The Psychology Behind Writing a Readable Knowledge Base Article

When you start writing a Knowledge Base article I'm sure you consider how a user might read it. But do you really think about how they'll read it? 🤨

Finding Knowledge Base best practices can be tough, especially when they're based on different industries.

Like most technical writers I have a keen interest in creating efficient, predictable, and useful content. It's less about pasting a load of text on the page and more about not overwhelming the user.

If you do this too then you're already better than 99% of writers on the internet so here's to you 🍻

But it's simply not enough to just guess what people might like. You know how you read but how does the general population with a variety of reading levels, disabilities, and backgrounds read?

This is exactly why I decided to write this article. To hopefully find out a little more about how people actually read on the internet so we can all write Knowledge Base articles that are that little easier to read.

And I've wrapped it up in a little bow. Now let's get started 💝

Let's Get Physical

To learn more about making a readable article we have to go back to basics. Like, to the core of what reading actually means. We're getting real deep now I'm afraid.

Human brains see text as a physical object because it doesn't actually matter that it's on a screen—your brain doesn't give a shit about that. According to Ferris Jabr at Scientific American the words might as well be solid objects:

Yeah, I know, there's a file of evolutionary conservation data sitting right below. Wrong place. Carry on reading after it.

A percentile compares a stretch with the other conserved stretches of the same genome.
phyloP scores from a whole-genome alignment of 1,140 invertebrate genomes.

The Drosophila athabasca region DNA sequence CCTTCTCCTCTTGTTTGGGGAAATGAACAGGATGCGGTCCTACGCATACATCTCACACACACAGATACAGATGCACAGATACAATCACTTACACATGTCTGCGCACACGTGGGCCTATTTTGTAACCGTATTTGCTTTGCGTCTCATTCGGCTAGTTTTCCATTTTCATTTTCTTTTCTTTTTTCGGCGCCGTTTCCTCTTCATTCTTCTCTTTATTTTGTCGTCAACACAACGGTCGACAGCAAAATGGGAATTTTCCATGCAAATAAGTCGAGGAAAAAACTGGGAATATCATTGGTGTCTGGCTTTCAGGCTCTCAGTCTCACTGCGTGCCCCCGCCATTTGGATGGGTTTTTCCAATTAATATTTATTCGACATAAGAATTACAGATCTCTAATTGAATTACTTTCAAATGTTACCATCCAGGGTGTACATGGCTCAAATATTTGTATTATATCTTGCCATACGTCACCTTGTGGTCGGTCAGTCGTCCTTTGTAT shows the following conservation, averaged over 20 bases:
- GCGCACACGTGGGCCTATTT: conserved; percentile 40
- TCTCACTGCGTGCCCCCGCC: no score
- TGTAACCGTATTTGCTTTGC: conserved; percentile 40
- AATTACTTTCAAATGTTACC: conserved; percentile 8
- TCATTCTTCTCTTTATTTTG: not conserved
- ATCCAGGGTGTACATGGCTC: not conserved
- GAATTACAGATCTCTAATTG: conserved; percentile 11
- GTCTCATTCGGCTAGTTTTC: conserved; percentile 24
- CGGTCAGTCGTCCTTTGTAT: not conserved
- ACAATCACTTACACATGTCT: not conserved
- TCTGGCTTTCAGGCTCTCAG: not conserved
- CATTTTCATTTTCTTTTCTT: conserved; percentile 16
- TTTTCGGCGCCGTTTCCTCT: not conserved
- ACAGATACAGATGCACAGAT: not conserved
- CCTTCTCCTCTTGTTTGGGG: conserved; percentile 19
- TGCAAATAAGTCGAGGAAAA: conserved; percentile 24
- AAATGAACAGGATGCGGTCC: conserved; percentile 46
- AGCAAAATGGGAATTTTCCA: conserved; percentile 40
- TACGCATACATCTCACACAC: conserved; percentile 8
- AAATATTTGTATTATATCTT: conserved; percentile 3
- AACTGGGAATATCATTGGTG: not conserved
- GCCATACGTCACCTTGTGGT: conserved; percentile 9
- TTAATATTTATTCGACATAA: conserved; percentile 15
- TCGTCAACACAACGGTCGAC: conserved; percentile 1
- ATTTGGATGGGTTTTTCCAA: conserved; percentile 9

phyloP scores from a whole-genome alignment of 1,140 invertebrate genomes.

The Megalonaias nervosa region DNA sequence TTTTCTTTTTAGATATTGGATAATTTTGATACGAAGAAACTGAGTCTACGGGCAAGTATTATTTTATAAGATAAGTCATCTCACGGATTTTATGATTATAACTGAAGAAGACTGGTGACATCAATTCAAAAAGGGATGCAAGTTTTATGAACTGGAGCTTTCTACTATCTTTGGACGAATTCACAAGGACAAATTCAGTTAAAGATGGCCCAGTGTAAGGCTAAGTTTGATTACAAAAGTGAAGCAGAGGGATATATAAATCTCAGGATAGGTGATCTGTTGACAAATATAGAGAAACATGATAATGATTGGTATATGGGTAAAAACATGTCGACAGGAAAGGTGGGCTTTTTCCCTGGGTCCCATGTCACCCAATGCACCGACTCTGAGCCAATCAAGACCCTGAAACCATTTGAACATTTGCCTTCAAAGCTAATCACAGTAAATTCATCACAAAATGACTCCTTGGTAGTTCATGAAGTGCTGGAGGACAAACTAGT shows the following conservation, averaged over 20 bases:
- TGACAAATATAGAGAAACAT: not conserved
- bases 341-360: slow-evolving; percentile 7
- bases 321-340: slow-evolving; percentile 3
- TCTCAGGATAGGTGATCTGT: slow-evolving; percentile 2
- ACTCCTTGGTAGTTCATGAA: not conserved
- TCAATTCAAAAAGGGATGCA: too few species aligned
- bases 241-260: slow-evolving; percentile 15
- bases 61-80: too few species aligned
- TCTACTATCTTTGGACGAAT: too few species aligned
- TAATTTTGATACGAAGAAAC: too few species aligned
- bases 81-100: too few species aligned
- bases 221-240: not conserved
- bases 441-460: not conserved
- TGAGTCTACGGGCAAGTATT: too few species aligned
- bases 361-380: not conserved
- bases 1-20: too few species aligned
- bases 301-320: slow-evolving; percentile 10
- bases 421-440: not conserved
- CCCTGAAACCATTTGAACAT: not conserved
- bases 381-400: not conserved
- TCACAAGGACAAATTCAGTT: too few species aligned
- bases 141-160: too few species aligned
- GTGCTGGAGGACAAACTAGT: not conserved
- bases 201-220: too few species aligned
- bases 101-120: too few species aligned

As far as our brains are concerned, however, text is a tangible part of the physical world we inhabit. In fact, the brain essentially regards letters as physical objects because it does not really have another way of understanding them.

This is the only way your brain can take a random curve and turn it into an "aha!" moment where you're like "wait that's a t letter for sure 😎". You're basically playing a giant game of scrabble.

Photo by camilo jimenez / Unsplash

And guess what that means? Each time you read you're basically writing the words because your brain is taking a group of physical (or so it thinks) shapes, putting them together, and turning them into something you can understand:

The brain literally goes through the motions of writing when reading, even if the hands are empty

Unfortunately for us technical writers this means our jobs are a lot harder. Because our brains think each word is a physical object, our brain also wants to remember where it was.

This is the same technique we use to create mental maps inside our minds. Think about the room you're in right now without looking around. You can probably imagine the various areas and objects.

Monument Valley
Photo by Cayetano Gil / Unsplash

So we're basically creating word maps every time we read. Which is fine until you realize that reading on the internet doesn't have many reference points 😵

It's tough to see the whole picture when you're not holding the words physically and you can only understand a slither of what you're looking at. But wait, what does this have to do with my Knowledge Base article being better? Yeah, I hear you.

It matters because you have to provide enough reference points for your readers. The more cues about their location on the page the better.